Managers are instrumental in tackling workplace mental health
Employers agree on the first two but are almost unaware of the negative impact of insufficient sleep on employees’ mental wellbeing, according to MetLife Employee Benefits.
As part of its commitment to breaking down barriers around mental health, and with one in four adults experiencing a mental health condition in any given year, MetLife hosted a breakfast briefing in partnership with Buck Consultants at Xerox, a leading provider of consulting and administration services, to discuss the impact of ignoring mental health in the workplace. Key themes the briefing focused on were the best strategies for identification and prevention of mental health issues, and how to build a more resilient workforce.
MetLife UK Employee Benefits Director Tom Gaynor suggested the missing link between employee engagement and mental health was having a caring and supportive manager. This is supported by MetLife’s UK Employee Benefit Trends Study which found that for every one point increase in “having a caring and supportive boss” there is a 9% increase in employee engagement.
Tom Gaynor, employee benefits director of MetLife UK, said, “Line managers can be a major driver or limiter of performance, but by supporting their employees they can help create a more motivated and engaged workforce.
“Early recognition of mental health issues and intervention can help prevent a challenging situation become a crisis. Therefore it’s important that managers are also supported by their employers with access to employee assistance programmes targeted at helping them to help their people. Having practical approaches in place can help employees feel more confident about discussing mental health issues with their line managers.”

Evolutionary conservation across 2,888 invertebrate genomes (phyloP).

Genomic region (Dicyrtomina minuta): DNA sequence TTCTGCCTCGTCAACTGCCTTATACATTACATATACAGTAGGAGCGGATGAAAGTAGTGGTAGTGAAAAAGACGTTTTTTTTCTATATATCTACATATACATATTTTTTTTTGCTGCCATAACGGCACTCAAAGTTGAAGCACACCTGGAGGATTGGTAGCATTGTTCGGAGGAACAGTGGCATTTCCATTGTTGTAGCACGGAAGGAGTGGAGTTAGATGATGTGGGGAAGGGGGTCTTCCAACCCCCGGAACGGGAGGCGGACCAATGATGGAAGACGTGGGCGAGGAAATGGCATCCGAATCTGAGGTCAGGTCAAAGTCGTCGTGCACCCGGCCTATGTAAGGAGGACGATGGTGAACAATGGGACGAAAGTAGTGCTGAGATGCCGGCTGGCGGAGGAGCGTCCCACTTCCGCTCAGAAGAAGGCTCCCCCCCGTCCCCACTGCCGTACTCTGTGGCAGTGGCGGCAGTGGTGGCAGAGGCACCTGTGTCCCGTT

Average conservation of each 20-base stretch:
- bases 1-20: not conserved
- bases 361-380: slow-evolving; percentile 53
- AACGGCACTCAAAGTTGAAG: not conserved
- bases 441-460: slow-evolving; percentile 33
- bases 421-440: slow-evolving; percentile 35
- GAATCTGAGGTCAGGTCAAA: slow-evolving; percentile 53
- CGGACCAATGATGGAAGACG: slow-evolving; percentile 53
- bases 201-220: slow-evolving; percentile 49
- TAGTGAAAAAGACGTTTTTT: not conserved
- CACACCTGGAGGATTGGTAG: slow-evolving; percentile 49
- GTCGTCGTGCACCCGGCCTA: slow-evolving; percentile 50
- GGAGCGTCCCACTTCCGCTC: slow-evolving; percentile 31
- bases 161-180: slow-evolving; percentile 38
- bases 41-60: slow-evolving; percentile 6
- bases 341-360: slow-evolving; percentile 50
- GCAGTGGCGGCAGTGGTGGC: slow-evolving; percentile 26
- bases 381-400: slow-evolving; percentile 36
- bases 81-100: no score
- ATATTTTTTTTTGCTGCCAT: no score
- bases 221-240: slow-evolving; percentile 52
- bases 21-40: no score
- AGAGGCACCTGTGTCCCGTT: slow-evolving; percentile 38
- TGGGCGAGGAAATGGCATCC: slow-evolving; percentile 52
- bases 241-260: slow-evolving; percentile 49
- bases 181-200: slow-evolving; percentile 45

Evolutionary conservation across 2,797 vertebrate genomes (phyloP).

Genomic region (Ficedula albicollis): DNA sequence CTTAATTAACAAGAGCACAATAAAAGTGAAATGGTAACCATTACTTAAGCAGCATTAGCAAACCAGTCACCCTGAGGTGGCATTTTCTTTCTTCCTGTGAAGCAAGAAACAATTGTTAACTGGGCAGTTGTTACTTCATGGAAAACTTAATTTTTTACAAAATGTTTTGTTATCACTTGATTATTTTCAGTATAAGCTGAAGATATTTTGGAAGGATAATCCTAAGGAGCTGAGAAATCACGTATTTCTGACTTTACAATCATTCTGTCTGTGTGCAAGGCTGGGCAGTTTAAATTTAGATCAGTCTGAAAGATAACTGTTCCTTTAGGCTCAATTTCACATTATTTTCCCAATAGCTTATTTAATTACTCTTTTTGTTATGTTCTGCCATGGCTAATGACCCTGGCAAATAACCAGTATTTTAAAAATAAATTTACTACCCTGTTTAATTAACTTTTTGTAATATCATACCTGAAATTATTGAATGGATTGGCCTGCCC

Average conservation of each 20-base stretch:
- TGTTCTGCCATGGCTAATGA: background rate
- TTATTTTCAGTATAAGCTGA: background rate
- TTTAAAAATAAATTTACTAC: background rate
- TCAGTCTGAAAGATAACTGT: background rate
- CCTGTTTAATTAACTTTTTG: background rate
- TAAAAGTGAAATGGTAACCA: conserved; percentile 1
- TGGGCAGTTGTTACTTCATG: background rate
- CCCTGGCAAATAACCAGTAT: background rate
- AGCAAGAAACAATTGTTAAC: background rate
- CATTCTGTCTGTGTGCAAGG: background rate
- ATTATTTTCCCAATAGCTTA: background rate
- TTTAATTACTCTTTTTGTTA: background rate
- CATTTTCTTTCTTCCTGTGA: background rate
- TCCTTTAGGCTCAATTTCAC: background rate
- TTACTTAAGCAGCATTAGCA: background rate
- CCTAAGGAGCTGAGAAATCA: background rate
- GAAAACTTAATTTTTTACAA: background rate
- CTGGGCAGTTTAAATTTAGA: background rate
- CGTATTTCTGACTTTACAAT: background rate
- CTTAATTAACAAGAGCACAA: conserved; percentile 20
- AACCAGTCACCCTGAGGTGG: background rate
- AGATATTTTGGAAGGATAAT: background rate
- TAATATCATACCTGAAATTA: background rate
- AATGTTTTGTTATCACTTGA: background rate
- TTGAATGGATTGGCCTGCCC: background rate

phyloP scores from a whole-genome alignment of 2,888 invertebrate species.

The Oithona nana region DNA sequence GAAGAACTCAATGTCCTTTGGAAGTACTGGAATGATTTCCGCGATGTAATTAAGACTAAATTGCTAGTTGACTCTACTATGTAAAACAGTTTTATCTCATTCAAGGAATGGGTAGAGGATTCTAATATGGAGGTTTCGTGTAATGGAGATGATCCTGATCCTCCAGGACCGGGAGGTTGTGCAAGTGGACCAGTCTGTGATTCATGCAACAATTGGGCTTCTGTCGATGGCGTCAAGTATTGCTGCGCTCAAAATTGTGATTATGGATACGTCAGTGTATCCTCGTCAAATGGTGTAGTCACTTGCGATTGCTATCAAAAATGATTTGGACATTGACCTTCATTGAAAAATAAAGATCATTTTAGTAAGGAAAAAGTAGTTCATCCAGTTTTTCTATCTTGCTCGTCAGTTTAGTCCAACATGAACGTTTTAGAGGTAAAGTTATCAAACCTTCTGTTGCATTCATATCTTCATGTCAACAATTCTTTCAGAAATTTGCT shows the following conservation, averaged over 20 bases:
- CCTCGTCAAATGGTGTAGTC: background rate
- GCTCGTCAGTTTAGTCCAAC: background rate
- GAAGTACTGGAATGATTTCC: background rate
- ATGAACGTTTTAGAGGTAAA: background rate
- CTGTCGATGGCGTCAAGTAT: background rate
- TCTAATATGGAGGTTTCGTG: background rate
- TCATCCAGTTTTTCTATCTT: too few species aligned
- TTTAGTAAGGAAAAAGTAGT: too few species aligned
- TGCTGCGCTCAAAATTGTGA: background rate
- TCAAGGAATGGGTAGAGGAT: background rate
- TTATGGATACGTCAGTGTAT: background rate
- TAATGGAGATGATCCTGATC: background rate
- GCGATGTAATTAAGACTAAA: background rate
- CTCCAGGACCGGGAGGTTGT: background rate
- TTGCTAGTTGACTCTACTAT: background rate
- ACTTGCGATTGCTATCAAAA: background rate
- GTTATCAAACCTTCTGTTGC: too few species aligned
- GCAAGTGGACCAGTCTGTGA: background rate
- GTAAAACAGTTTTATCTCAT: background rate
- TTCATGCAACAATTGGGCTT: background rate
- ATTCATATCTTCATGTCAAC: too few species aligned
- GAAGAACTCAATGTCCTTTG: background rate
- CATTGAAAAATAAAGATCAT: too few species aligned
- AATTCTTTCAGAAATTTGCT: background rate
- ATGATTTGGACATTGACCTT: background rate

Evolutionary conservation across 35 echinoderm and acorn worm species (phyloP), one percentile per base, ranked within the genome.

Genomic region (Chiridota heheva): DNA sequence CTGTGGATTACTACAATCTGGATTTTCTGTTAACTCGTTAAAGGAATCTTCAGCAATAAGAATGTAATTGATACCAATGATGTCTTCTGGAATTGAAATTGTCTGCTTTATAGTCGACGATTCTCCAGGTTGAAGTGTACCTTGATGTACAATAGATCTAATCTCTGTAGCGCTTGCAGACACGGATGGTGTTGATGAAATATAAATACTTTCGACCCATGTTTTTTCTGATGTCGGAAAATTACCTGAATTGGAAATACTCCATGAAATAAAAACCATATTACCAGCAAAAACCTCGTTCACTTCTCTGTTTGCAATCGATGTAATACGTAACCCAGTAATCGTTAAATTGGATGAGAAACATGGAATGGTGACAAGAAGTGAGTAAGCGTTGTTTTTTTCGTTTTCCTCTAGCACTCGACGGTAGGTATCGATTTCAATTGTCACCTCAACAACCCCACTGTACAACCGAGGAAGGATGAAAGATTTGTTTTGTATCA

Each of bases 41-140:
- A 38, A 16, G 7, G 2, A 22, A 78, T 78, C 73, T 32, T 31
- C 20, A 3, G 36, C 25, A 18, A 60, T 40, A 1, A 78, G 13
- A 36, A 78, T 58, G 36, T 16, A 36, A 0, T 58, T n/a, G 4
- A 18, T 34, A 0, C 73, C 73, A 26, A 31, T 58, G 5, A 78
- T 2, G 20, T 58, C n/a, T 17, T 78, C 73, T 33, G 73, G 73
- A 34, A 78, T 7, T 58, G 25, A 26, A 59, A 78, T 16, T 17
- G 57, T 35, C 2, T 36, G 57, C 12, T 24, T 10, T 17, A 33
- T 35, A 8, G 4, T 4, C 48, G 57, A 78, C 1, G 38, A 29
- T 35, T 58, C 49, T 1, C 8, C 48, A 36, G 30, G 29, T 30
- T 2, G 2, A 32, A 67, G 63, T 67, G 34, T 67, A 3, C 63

Chris Evans, senior consultant at Buck Consultants at Xerox, said, “Stress and depression are the two leading reasons that prompt employers to implement a wellness strategy. However there is still a stigma attached to mental health issues, which can be seen as a sign of weakness. Overcoming this and developing a culture of acceptance can help raise awareness and understanding. Committing to having a wellness strategy in place is the important first step to prevention and building resilience.”
Getting resilience right is not complicated but needs a multi-pronged approach, says MetLife. Whilst not a silver bullet, employee benefits programmes can come with features that help. For example, many Group Risk policies offer employee assistance programmes. MetLife’s own ProActive Protection provides a range of wellness solutions as part of its Wellness Hub.
The responsibility for maximising the value of employee benefits often falls to HR professionals. With this in mind, MetLife has launched a national campaign to identify and celebrate the crucial work done by them to drive and support the continued performance of their organisation. MetLife’s online hub www.metlife.co.uk/HRheroes, features a range of resources specifically designed to support HR professionals
It is clear good mental and physical health are essential for wellbeing. Conversely, poor mental and physical health are strong indicators of forthcoming stress-related episodes, sub-standard performance and absence from work.
By spotting the signs amongst their team members, organisations can look at practical ways to improve health and resilience, improve stress management and in turn expect to see engagement and productivity improve as a result. All further supported by the tools they have available to them through their employee benefits offerings.